Friday, April 22, 2005

In The Name of God, Go!

Having come to visit my eldest son and his family in Calgary for the Passover festival, I found myself busy with preparations for the holiday. What with shopping and spending time with the grandchildren, by early evening I found I was pooped. I turned on the TV to learn that Prime Minister Paul Martin would be addressing the nation in a few moments.
Too tired to thumb the remote, I decided to watch the telecast. Here are some random, brief thoughts on what transpired in the next 30 minutes.
Paul Martin looked well groomed, but not Prime-Ministerial. He failed to shake off the sobriquet, Mr. Dither. Indeed, by being the only one to appear in ‘canned’ format, rather than live, as did the other leaders, his weakness under fire was highlighted.

But what was truly sad was to see the Prime Minister of Canada, begging for clemency, or, at least, a delay before the imposition of sentence. Actually, his seven minute address was reminiscent of a defence lawyer making submissions to sentence.

Unfortunately, in this instance the accused was acting as his own counsel, and the litany of supposed mitigating factors which he cited merely added to the culpability.
I was also struck by the fact that while all opposition leaders spoke in both French and English, Mr. Martin spoke only in English. Perhaps he has already written off the Province of Quebec.

And as I listened and watched, I could not help but think of the words uttered by Oliver Cromwell in dismissing the rump parliament in 1653: “you have been sat too long here for any good you have been doing. Depart, I say, and let us have done with you. In the name of god, go!”
In The Name of God, Go! posted by guraryeh at 3:06 p.m. 10 comments

Friday, April 01, 2005

The Little Twig and the Limp Carrot

True, I am writing this on April 1st. However, I assure you this is no April Fool’s joke. Which is not to say that, were it not so tragic, it would not make for a great comedy routine. It might start with the line: ‘Did you hear the one about the General who ordered a retreat and called it a momentous step forward?’

Great tactician that he is, Ariel Sharon orchestrated the votes in the Knesset to assure that his dictates would prevail. On the budget vote he was able to come up with 700,000 Shekel to buy the votes of Tommy Lapid and his party. Thus he not only assured passage of the budget, he also, as someone commented recently, legalized prostitution in Israel. Once it was legalized, he was able to persuade a number of Likud members to vote with him by promising them cabinet positions.

However, as he was ready to put the new cabinet appointees before the Knesset Plenum, he suddenly realized that he did not have the votes. So he changed his mind and withdrew the appointments. This was not difficult for him because he has gained vast experience in going back on his word. Indeed the hallmark of his current administration is one broken promise after another. It reminds me of the question David Ben-Gurion is reputed to have uttered when Sharon’s name came up: “Is Arik still lying?”

Amram Mitzna campaigned in the last elections on a call to unilaterally withdraw from Gaza. Sharon unequivocally attacked him for this position, and roundly defeated him and the Labour Party. Conclusion: the country was against this folly.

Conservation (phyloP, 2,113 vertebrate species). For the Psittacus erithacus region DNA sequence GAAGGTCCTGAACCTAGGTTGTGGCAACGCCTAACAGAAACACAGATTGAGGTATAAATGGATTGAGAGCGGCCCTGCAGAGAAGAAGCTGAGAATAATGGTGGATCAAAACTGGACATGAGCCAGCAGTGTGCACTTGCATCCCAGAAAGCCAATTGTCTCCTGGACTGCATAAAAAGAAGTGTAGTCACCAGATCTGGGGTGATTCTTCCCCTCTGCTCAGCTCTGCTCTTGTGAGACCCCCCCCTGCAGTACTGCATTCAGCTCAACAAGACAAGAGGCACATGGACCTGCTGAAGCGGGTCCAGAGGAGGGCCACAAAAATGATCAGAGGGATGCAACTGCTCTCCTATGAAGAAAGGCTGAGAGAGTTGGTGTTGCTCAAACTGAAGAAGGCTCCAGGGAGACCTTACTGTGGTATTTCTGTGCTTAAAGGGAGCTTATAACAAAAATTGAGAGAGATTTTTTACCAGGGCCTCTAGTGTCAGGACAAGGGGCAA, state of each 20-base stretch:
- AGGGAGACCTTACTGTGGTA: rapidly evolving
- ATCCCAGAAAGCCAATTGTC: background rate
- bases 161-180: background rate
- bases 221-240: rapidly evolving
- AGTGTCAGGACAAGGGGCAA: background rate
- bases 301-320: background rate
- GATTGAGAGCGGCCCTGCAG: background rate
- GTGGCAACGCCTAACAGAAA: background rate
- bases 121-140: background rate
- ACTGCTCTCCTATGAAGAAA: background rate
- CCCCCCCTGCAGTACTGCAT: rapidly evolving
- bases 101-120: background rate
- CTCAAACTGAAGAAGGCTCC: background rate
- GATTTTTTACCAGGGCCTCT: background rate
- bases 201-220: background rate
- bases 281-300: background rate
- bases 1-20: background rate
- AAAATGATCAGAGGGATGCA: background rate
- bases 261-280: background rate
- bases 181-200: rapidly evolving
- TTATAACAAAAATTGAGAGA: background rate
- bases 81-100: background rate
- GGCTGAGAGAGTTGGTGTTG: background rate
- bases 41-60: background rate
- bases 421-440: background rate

Now Sharon argues that circumstances have changed and the policy that was defeated must be implemented. He goes on to argue that the nation as a whole supports him in this. Yet I am not aware of any vote by the populace that approves such a move.

I know the argument about the polls showing the people’s approval. But as the cliché has it: ‘the only poll that counts is the one at the ballot box’. That is the one he steadfastly refuses to permit. Could it be that deep down he knows he would lose?

Leaving aside all of the above, I have yet to hear any real justification for the policy of disengagement. What I do hear is that the Egypt-Gaza border will be policed by the Egyptians. They are the people who bring you that great entertainment called, “Dig a New Tunnel”. This program, which runs almost daily, is sponsored by Hamas, Islamic Jihad, Al-Aqsa Martyrs Brigade and the Tanzim – their respective arms smuggling wings, as distinguished from their political or homicide bombing wings.

As for expecting any policing from the Palestinians, ‘fugedaboudit’. They’re too busy smuggling in Strela missiles so they can threaten commercial and military aircraft. And such officers, or future officers, as are not engaged in the smuggling are busy shooting up Abu Mazen’s Ramallah headquarters.

Just to add to the lunacy, Shaul Mofaz, former Chief of Staff, now Defence Minister, says the PA must seize the missiles. Does he not realize they are the ones who brought them in? These are weapons not permitted in the PA territories, neither under Oslo nor the Road Map. They should be destroyed immediately, otherwise all bets are off. Inexplicably, he holds out a little twig and threatens with a limp carrot.

The reality is that the Egyptians are not going to help Israel. Since the death of Sadat there is not one whit of evidence to show benign intentions by Egypt. They are the facilitators , if not the instigators, of the smuggling in the Rafah area. Now Sharon wants to rely on them to police the Philadelphi Road.

This unilateral lunacy can achieve only one thing. Instead of the hotspot being the Egypt-Gaza area, it will now become the Gaza-Yad Mordechai area. The killers and headchoppers will be getting ever closer to the heartland of Israel. And when the day of reckoning comes it will do no good for the nation to repeat Ben-Gurion’s question quoted above.